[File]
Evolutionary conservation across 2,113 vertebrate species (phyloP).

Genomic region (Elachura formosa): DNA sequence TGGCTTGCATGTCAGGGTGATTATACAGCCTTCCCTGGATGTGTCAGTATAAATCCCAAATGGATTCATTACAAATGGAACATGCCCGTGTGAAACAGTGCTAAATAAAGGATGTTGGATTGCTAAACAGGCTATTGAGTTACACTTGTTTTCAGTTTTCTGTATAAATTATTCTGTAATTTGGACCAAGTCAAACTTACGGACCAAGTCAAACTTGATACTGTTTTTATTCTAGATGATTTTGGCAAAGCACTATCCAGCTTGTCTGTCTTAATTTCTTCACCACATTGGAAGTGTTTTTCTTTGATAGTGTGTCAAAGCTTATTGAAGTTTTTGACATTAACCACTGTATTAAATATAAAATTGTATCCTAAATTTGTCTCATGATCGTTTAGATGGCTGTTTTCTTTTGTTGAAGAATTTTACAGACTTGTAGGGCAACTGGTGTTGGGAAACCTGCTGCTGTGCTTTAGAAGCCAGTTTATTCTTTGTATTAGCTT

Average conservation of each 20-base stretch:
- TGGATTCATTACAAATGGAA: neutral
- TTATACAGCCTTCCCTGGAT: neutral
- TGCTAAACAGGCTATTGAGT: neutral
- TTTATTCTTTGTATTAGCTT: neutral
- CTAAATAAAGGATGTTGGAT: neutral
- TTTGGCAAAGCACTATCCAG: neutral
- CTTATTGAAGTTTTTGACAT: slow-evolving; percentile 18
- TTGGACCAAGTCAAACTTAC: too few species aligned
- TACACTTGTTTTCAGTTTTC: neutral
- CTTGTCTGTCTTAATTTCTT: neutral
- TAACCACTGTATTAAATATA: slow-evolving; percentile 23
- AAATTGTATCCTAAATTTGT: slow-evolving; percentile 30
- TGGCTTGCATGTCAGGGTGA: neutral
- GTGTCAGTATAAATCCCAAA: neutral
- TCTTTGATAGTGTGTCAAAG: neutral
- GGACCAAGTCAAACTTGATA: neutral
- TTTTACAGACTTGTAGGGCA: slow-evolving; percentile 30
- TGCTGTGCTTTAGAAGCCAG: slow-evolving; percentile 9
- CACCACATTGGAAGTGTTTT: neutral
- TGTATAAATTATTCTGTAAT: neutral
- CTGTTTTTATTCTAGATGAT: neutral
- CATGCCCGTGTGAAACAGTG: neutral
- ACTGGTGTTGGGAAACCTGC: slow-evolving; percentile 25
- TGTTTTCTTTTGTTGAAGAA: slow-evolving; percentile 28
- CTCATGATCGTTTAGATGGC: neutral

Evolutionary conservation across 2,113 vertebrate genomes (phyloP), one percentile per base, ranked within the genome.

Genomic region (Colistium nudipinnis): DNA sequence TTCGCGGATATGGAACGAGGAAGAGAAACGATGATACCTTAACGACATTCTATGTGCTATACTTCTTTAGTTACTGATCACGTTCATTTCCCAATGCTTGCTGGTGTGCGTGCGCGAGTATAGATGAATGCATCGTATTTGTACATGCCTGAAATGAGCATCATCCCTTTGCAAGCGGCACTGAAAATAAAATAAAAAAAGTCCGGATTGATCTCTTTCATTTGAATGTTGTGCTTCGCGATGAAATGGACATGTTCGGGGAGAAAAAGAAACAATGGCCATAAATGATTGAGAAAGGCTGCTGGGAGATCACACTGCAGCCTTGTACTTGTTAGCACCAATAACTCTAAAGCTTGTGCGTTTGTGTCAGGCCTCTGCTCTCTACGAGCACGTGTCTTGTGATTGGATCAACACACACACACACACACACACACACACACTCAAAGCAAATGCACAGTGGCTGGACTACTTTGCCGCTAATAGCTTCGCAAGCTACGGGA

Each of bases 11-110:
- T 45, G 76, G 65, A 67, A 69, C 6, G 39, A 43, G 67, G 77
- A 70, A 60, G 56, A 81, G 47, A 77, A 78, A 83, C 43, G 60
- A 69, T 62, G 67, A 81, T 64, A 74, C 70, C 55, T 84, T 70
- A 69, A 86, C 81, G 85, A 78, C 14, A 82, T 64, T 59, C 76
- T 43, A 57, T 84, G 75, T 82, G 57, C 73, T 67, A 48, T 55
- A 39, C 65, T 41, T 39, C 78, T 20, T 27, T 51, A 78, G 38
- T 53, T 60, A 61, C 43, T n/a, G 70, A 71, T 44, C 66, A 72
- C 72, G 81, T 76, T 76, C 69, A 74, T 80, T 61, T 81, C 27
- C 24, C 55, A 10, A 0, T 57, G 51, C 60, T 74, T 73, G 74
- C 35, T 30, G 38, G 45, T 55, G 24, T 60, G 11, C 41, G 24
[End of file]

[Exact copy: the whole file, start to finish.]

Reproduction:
Evolutionary conservation across 2,113 vertebrate species (phyloP).

Genomic region (Elachura formosa): DNA sequence TGGCTTGCATGTCAGGGTGATTATACAGCCTTCCCTGGATGTGTCAGTATAAATCCCAAATGGATTCATTACAAATGGAACATGCCCGTGTGAAACAGTGCTAAATAAAGGATGTTGGATTGCTAAACAGGCTATTGAGTTACACTTGTTTTCAGTTTTCTGTATAAATTATTCTGTAATTTGGACCAAGTCAAACTTACGGACCAAGTCAAACTTGATACTGTTTTTATTCTAGATGATTTTGGCAAAGCACTATCCAGCTTGTCTGTCTTAATTTCTTCACCACATTGGAAGTGTTTTTCTTTGATAGTGTGTCAAAGCTTATTGAAGTTTTTGACATTAACCACTGTATTAAATATAAAATTGTATCCTAAATTTGTCTCATGATCGTTTAGATGGCTGTTTTCTTTTGTTGAAGAATTTTACAGACTTGTAGGGCAACTGGTGTTGGGAAACCTGCTGCTGTGCTTTAGAAGCCAGTTTATTCTTTGTATTAGCTT

Average conservation of each 20-base stretch:
- TGGATTCATTACAAATGGAA: neutral
- TTATACAGCCTTCCCTGGAT: neutral
- TGCTAAACAGGCTATTGAGT: neutral
- TTTATTCTTTGTATTAGCTT: neutral
- CTAAATAAAGGATGTTGGAT: neutral
- TTTGGCAAAGCACTATCCAG: neutral
- CTTATTGAAGTTTTTGACAT: slow-evolving; percentile 18
- TTGGACCAAGTCAAACTTAC: too few species aligned
- TACACTTGTTTTCAGTTTTC: neutral
- CTTGTCTGTCTTAATTTCTT: neutral
- TAACCACTGTATTAAATATA: slow-evolving; percentile 23
- AAATTGTATCCTAAATTTGT: slow-evolving; percentile 30
- TGGCTTGCATGTCAGGGTGA: neutral
- GTGTCAGTATAAATCCCAAA: neutral
- TCTTTGATAGTGTGTCAAAG: neutral
- GGACCAAGTCAAACTTGATA: neutral
- TTTTACAGACTTGTAGGGCA: slow-evolving; percentile 30
- TGCTGTGCTTTAGAAGCCAG: slow-evolving; percentile 9
- CACCACATTGGAAGTGTTTT: neutral
- TGTATAAATTATTCTGTAAT: neutral
- CTGTTTTTATTCTAGATGAT: neutral
- CATGCCCGTGTGAAACAGTG: neutral
- ACTGGTGTTGGGAAACCTGC: slow-evolving; percentile 25
- TGTTTTCTTTTGTTGAAGAA: slow-evolving; percentile 28
- CTCATGATCGTTTAGATGGC: neutral

Evolutionary conservation across 2,113 vertebrate genomes (phyloP), one percentile per base, ranked within the genome.

Genomic region (Colistium nudipinnis): DNA sequence TTCGCGGATATGGAACGAGGAAGAGAAACGATGATACCTTAACGACATTCTATGTGCTATACTTCTTTAGTTACTGATCACGTTCATTTCCCAATGCTTGCTGGTGTGCGTGCGCGAGTATAGATGAATGCATCGTATTTGTACATGCCTGAAATGAGCATCATCCCTTTGCAAGCGGCACTGAAAATAAAATAAAAAAAGTCCGGATTGATCTCTTTCATTTGAATGTTGTGCTTCGCGATGAAATGGACATGTTCGGGGAGAAAAAGAAACAATGGCCATAAATGATTGAGAAAGGCTGCTGGGAGATCACACTGCAGCCTTGTACTTGTTAGCACCAATAACTCTAAAGCTTGTGCGTTTGTGTCAGGCCTCTGCTCTCTACGAGCACGTGTCTTGTGATTGGATCAACACACACACACACACACACACACACACACTCAAAGCAAATGCACAGTGGCTGGACTACTTTGCCGCTAATAGCTTCGCAAGCTACGGGA

Each of bases 11-110:
- T 45, G 76, G 65, A 67, A 69, C 6, G 39, A 43, G 67, G 77
- A 70, A 60, G 56, A 81, G 47, A 77, A 78, A 83, C 43, G 60
- A 69, T 62, G 67, A 81, T 64, A 74, C 70, C 55, T 84, T 70
- A 69, A 86, C 81, G 85, A 78, C 14, A 82, T 64, T 59, C 76
- T 43, A 57, T 84, G 75, T 82, G 57, C 73, T 67, A 48, T 55
- A 39, C 65, T 41, T 39, C 78, T 20, T 27, T 51, A 78, G 38
- T 53, T 60, A 61, C 43, T n/a, G 70, A 71, T 44, C 66, A 72
- C 72, G 81, T 76, T 76, C 69, A 74, T 80, T 61, T 81, C 27
- C 24, C 55, A 10, A 0, T 57, G 51, C 60, T 74, T 73, G 74
- C 35, T 30, G 38, G 45, T 55, G 24, T 60, G 11, C 41, G 24